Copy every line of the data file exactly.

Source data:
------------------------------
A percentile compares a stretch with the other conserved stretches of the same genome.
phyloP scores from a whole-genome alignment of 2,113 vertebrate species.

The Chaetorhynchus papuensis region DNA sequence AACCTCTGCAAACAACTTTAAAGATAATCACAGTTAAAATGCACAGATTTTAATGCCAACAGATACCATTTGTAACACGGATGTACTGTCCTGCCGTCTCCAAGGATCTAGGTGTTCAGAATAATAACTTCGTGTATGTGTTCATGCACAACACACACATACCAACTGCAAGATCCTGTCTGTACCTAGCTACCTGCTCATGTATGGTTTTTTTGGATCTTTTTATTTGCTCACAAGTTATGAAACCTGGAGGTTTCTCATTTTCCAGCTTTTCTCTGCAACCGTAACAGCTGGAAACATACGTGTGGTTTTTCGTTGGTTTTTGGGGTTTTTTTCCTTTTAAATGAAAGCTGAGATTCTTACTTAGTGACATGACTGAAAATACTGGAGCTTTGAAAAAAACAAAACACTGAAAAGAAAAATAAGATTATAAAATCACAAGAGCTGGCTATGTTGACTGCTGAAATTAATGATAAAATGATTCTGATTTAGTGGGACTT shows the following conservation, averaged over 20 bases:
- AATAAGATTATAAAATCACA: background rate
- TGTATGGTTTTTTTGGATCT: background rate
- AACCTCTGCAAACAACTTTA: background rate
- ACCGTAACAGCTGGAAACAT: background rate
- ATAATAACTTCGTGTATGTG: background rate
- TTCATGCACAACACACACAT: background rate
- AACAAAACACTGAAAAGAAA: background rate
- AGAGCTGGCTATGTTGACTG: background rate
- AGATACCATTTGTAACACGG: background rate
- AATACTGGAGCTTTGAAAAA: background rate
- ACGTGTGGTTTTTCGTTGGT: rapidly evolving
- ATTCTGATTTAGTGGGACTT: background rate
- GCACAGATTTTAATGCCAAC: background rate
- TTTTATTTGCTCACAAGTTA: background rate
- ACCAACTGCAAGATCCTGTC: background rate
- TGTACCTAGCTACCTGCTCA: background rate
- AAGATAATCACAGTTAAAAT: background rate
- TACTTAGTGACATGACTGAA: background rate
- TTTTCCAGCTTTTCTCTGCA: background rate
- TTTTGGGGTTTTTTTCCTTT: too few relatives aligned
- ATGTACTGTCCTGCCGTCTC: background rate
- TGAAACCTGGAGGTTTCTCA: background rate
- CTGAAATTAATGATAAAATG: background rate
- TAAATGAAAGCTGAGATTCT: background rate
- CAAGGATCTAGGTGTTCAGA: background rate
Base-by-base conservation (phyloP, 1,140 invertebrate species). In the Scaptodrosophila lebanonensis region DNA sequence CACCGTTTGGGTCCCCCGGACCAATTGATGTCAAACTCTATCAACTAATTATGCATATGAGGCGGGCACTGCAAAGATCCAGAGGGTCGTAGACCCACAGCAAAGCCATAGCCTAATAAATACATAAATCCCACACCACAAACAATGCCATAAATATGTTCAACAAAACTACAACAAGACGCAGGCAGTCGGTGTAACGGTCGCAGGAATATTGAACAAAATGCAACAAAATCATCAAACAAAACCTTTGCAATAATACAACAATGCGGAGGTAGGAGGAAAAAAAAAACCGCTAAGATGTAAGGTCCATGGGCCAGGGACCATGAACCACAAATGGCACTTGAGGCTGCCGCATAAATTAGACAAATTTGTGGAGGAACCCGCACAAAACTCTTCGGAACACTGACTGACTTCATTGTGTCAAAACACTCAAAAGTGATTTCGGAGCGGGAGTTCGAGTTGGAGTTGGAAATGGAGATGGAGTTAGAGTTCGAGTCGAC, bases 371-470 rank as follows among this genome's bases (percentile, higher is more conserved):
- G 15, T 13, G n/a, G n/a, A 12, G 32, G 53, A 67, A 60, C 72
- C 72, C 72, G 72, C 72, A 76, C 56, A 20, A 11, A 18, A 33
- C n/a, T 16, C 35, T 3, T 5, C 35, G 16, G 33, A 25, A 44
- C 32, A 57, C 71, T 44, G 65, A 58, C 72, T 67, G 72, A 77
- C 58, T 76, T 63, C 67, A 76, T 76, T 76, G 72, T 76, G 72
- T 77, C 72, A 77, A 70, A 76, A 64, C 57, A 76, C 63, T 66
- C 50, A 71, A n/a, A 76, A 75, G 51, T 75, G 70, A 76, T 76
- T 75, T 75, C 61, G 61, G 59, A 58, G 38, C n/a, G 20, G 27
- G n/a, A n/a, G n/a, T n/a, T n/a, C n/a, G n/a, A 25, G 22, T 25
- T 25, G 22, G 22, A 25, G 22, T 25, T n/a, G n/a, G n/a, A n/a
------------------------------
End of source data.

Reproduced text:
A percentile compares a stretch with the other conserved stretches of the same genome.
phyloP scores from a whole-genome alignment of 2,113 vertebrate species.

The Chaetorhynchus papuensis region DNA sequence AACCTCTGCAAACAACTTTAAAGATAATCACAGTTAAAATGCACAGATTTTAATGCCAACAGATACCATTTGTAACACGGATGTACTGTCCTGCCGTCTCCAAGGATCTAGGTGTTCAGAATAATAACTTCGTGTATGTGTTCATGCACAACACACACATACCAACTGCAAGATCCTGTCTGTACCTAGCTACCTGCTCATGTATGGTTTTTTTGGATCTTTTTATTTGCTCACAAGTTATGAAACCTGGAGGTTTCTCATTTTCCAGCTTTTCTCTGCAACCGTAACAGCTGGAAACATACGTGTGGTTTTTCGTTGGTTTTTGGGGTTTTTTTCCTTTTAAATGAAAGCTGAGATTCTTACTTAGTGACATGACTGAAAATACTGGAGCTTTGAAAAAAACAAAACACTGAAAAGAAAAATAAGATTATAAAATCACAAGAGCTGGCTATGTTGACTGCTGAAATTAATGATAAAATGATTCTGATTTAGTGGGACTT shows the following conservation, averaged over 20 bases:
- AATAAGATTATAAAATCACA: background rate
- TGTATGGTTTTTTTGGATCT: background rate
- AACCTCTGCAAACAACTTTA: background rate
- ACCGTAACAGCTGGAAACAT: background rate
- ATAATAACTTCGTGTATGTG: background rate
- TTCATGCACAACACACACAT: background rate
- AACAAAACACTGAAAAGAAA: background rate
- AGAGCTGGCTATGTTGACTG: background rate
- AGATACCATTTGTAACACGG: background rate
- AATACTGGAGCTTTGAAAAA: background rate
- ACGTGTGGTTTTTCGTTGGT: rapidly evolving
- ATTCTGATTTAGTGGGACTT: background rate
- GCACAGATTTTAATGCCAAC: background rate
- TTTTATTTGCTCACAAGTTA: background rate
- ACCAACTGCAAGATCCTGTC: background rate
- TGTACCTAGCTACCTGCTCA: background rate
- AAGATAATCACAGTTAAAAT: background rate
- TACTTAGTGACATGACTGAA: background rate
- TTTTCCAGCTTTTCTCTGCA: background rate
- TTTTGGGGTTTTTTTCCTTT: too few relatives aligned
- ATGTACTGTCCTGCCGTCTC: background rate
- TGAAACCTGGAGGTTTCTCA: background rate
- CTGAAATTAATGATAAAATG: background rate
- TAAATGAAAGCTGAGATTCT: background rate
- CAAGGATCTAGGTGTTCAGA: background rate
Base-by-base conservation (phyloP, 1,140 invertebrate species). In the Scaptodrosophila lebanonensis region DNA sequence CACCGTTTGGGTCCCCCGGACCAATTGATGTCAAACTCTATCAACTAATTATGCATATGAGGCGGGCACTGCAAAGATCCAGAGGGTCGTAGACCCACAGCAAAGCCATAGCCTAATAAATACATAAATCCCACACCACAAACAATGCCATAAATATGTTCAACAAAACTACAACAAGACGCAGGCAGTCGGTGTAACGGTCGCAGGAATATTGAACAAAATGCAACAAAATCATCAAACAAAACCTTTGCAATAATACAACAATGCGGAGGTAGGAGGAAAAAAAAAACCGCTAAGATGTAAGGTCCATGGGCCAGGGACCATGAACCACAAATGGCACTTGAGGCTGCCGCATAAATTAGACAAATTTGTGGAGGAACCCGCACAAAACTCTTCGGAACACTGACTGACTTCATTGTGTCAAAACACTCAAAAGTGATTTCGGAGCGGGAGTTCGAGTTGGAGTTGGAAATGGAGATGGAGTTAGAGTTCGAGTCGAC, bases 371-470 rank as follows among this genome's bases (percentile, higher is more conserved):
- G 15, T 13, G n/a, G n/a, A 12, G 32, G 53, A 67, A 60, C 72
- C 72, C 72, G 72, C 72, A 76, C 56, A 20, A 11, A 18, A 33
- C n/a, T 16, C 35, T 3, T 5, C 35, G 16, G 33, A 25, A 44
- C 32, A 57, C 71, T 44, G 65, A 58, C 72, T 67, G 72, A 77
- C 58, T 76, T 63, C 67, A 76, T 76, T 76, G 72, T 76, G 72
- T 77, C 72, A 77, A 70, A 76, A 64, C 57, A 76, C 63, T 66
- C 50, A 71, A n/a, A 76, A 75, G 51, T 75, G 70, A 76, T 76
- T 75, T 75, C 61, G 61, G 59, A 58, G 38, C n/a, G 20, G 27
- G n/a, A n/a, G n/a, T n/a, T n/a, C n/a, G n/a, A 25, G 22, T 25
- T 25, G 22, G 22, A 25, G 22, T 25, T n/a, G n/a, G n/a, A n/a